In the sermon, “Reserved Seating,” I taught from 2 Samuel 9 recounting the story of when King David brought crippled Mephibosheth to dine at his table as one of his own.  While the story of what David did for the family member of the rival regime is incredible, it also foreshadowed of another king who would welcome people from another kingdom.

At the end of the sermon, I read this piece I wrote for the message.

I Am Jesus’ Mephibosheth

David risked his life to keep his word, but Jesus gave his life to keep his own.  David searched for a somebody to show kindness, but Jesus found a nobody to show grace.  David pursued all the way to the barren place of the desert, but Jesus pursued all the way to the barren place of my soul.

David refrained from giving him justice, but Jesus redeemed me by taking my justice.  David proved to keep his promise to a father, but Jesus proved to be the promise of the Father.  David was able to keep alive, but Jesus was able to bring back to life.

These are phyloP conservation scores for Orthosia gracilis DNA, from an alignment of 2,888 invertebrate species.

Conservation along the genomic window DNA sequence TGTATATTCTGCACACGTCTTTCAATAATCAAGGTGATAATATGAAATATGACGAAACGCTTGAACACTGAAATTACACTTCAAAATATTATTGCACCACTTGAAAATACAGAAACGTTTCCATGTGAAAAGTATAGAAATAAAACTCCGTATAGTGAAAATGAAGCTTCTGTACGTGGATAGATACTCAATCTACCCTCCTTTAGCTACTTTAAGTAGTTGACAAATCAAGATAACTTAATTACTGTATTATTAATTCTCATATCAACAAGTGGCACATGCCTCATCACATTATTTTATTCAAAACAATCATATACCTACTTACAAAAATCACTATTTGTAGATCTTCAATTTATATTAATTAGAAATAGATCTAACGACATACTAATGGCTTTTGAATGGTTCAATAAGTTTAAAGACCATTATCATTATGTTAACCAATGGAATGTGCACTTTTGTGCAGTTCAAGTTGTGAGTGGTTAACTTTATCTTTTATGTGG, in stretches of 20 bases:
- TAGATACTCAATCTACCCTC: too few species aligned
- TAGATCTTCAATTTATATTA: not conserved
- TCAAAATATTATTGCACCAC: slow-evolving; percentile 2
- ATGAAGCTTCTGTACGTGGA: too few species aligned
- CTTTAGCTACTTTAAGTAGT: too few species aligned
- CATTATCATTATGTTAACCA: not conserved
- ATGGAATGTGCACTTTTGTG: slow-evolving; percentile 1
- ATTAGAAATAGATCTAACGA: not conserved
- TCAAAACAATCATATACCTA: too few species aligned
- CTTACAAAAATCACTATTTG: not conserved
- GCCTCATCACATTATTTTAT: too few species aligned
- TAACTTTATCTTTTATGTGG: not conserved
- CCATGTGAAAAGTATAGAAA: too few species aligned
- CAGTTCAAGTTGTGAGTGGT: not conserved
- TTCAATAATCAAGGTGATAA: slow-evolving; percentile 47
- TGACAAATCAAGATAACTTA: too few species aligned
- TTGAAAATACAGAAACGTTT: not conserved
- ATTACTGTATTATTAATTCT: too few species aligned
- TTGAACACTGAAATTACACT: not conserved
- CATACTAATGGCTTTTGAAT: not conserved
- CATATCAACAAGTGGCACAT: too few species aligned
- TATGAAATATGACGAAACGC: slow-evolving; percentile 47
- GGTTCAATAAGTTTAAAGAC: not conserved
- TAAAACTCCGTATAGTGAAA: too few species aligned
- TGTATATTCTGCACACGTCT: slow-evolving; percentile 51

David accepted him like a son, but Jesus adopted me to become his son.  David gave back what Mephibosheth once had, but Jesus gave me what I could never earn.  David gave graciously, but Jesus gave abundantly.  David covered up the brokenness of his body, but Jesus covered up the brokenness of my soul.

David made a place to sit with the king, but Jesus made a way to feast with the King of kings.  The Lord of lords.  Forever feast.  Forever rest.  Forever his.

I am Jesus’ Mephibosheth.  You are Jesus’ Mephibosheth.

Broken and battered, scared and scattered, torn and tattered.  I followed another king.  I sought another throne.  I belonged to another kingdom.  I was helpless and alone.

My scars kept me hidden.  My status kept me afraid.  My wounds kept me unable.  My past kept me away.

The knock on the door that should have been my end  – was actually the moment when life began again.

That while I was still unable is exactly when I was carried to the table.

[Check out the full sermon, “Reserved Seating,” here.]